Law enforcement officers, others score strikes for Special Olympics

Indiana law enforcement officers host bowling fundraiser to help Special Olympics athletes.

INDIANAPOLIS (WISH) – Law enforcement officers from across the state spent Saturday afternoon at the bowling alley.

The second annual Strikes for Special Olympics was held at Woodland Bowl. The event was sponsored by the Law Enforcement Torch Run program, Special Olympics’ largest grassroots initiative.

Teams competed alongside Special Olympics athletes in a two-game tournament to raise funds to benefit more than 11,000 Special Olympics Indiana athletes.

Zionsville Police Department Officer Josh Chapman, who is chairperson of the event, said, “This program is extremely important to our athletes because law enforcement is one of the founding groups that helps raise funds for Special Olympics, and our athletes do not pay anything to participate. We raise all of those funds to send them to summer games, winter games and even the U.S. games and world games.”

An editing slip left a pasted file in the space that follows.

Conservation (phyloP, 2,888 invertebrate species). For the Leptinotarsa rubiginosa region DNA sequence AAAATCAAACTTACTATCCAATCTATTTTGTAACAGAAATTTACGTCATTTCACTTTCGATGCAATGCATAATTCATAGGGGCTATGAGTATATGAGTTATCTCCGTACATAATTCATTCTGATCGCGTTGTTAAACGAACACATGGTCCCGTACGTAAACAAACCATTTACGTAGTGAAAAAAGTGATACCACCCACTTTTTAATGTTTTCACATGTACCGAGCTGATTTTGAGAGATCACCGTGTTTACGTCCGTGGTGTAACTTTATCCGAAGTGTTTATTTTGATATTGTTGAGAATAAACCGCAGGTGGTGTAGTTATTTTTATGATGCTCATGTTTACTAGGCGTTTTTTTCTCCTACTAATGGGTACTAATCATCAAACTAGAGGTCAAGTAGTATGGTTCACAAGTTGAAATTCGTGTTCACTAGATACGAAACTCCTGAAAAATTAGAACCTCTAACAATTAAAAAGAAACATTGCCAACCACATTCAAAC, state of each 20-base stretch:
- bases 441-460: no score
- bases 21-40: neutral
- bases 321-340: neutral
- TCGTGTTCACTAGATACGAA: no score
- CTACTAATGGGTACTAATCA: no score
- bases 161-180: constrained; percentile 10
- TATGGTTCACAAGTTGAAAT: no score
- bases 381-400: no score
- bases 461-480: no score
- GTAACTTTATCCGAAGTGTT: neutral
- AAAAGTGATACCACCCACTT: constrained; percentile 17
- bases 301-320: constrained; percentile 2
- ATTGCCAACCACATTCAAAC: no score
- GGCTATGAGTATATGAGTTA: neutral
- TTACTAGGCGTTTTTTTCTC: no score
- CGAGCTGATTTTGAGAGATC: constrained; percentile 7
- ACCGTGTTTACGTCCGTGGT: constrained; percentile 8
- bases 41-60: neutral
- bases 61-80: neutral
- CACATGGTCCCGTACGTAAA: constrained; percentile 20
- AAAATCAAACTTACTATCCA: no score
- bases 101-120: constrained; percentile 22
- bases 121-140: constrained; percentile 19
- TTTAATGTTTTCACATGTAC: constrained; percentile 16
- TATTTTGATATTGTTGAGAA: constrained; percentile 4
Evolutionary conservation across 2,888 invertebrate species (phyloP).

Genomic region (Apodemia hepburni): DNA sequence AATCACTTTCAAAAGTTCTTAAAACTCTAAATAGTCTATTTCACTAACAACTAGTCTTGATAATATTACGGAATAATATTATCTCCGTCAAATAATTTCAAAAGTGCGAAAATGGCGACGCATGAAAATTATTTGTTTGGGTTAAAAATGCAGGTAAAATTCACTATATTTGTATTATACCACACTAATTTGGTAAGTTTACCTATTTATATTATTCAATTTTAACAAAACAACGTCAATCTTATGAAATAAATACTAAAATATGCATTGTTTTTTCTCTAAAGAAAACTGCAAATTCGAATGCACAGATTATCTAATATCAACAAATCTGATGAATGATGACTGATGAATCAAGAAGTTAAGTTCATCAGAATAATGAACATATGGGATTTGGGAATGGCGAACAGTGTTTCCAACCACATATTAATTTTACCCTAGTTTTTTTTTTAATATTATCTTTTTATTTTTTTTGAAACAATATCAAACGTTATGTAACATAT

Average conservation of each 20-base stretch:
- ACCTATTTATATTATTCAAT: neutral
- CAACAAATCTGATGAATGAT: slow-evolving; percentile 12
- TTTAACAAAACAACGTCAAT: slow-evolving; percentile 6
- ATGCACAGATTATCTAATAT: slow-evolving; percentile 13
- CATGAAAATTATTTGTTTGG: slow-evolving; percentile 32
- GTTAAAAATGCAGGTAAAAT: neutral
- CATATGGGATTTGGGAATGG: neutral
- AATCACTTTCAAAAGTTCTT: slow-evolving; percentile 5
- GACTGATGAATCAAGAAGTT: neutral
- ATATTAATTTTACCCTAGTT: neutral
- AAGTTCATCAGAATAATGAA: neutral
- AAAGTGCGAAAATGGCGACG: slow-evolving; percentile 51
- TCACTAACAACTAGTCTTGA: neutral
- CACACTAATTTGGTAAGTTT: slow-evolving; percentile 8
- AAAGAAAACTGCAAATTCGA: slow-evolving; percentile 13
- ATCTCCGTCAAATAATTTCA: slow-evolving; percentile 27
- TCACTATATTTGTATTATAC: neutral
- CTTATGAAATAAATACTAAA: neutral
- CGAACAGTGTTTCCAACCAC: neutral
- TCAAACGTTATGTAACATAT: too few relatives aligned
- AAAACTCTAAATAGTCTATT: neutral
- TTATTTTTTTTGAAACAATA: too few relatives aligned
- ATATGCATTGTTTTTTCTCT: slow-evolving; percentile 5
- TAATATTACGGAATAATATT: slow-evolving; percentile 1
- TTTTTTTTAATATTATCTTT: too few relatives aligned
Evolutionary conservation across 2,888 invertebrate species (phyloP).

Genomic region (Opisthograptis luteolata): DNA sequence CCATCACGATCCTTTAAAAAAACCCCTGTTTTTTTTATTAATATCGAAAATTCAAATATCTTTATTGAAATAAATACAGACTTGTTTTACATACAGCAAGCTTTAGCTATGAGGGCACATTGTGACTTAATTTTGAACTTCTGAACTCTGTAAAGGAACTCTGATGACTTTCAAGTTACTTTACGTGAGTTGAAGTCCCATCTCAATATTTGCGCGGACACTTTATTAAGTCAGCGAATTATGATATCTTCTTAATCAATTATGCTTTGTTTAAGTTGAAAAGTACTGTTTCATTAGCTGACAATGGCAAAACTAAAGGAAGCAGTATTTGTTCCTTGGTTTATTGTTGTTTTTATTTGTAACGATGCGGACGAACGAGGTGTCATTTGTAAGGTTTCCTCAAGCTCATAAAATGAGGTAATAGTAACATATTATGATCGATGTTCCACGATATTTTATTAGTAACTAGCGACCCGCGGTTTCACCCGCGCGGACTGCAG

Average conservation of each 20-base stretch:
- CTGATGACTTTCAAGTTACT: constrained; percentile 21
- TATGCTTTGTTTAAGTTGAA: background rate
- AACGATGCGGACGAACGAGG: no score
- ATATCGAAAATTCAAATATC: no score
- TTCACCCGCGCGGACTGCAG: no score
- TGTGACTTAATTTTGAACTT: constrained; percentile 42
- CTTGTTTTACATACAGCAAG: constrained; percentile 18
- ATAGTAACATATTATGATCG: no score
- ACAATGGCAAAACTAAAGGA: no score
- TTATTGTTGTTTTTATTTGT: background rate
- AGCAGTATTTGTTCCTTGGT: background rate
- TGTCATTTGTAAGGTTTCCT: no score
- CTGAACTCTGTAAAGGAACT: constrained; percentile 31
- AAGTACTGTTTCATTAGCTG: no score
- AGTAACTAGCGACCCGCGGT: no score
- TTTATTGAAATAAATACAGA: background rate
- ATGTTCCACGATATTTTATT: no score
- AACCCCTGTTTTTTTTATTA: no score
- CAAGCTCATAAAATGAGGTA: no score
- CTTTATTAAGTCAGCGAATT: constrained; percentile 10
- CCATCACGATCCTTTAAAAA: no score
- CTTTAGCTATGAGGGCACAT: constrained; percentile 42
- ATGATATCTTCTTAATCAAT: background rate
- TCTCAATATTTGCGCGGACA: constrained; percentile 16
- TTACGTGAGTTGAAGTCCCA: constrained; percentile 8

Indiana State Police Trooper Susan Rinschler said, “It’s a great feeling for us, knowing that these athletes get to participate in sports all year around. Anything we can do to help our 11,000 athletes, it’s why we do this.”

Last year, about $18,000 was raised from the inaugural Strikes for Special Olympics event.

The Law Enforcement Torch Run started in 1981 when Wichita, Kansas, police chief Richard Lamunyon saw an urgent need to raise money for and increase awareness of Special Olympics. The program was quickly endorsed by Special Olympics, INC and the International Association of Chiefs of Police.

Click here for information on Special Olympics Indiana.

Click here for information on the Law Enforcement Torch Run.

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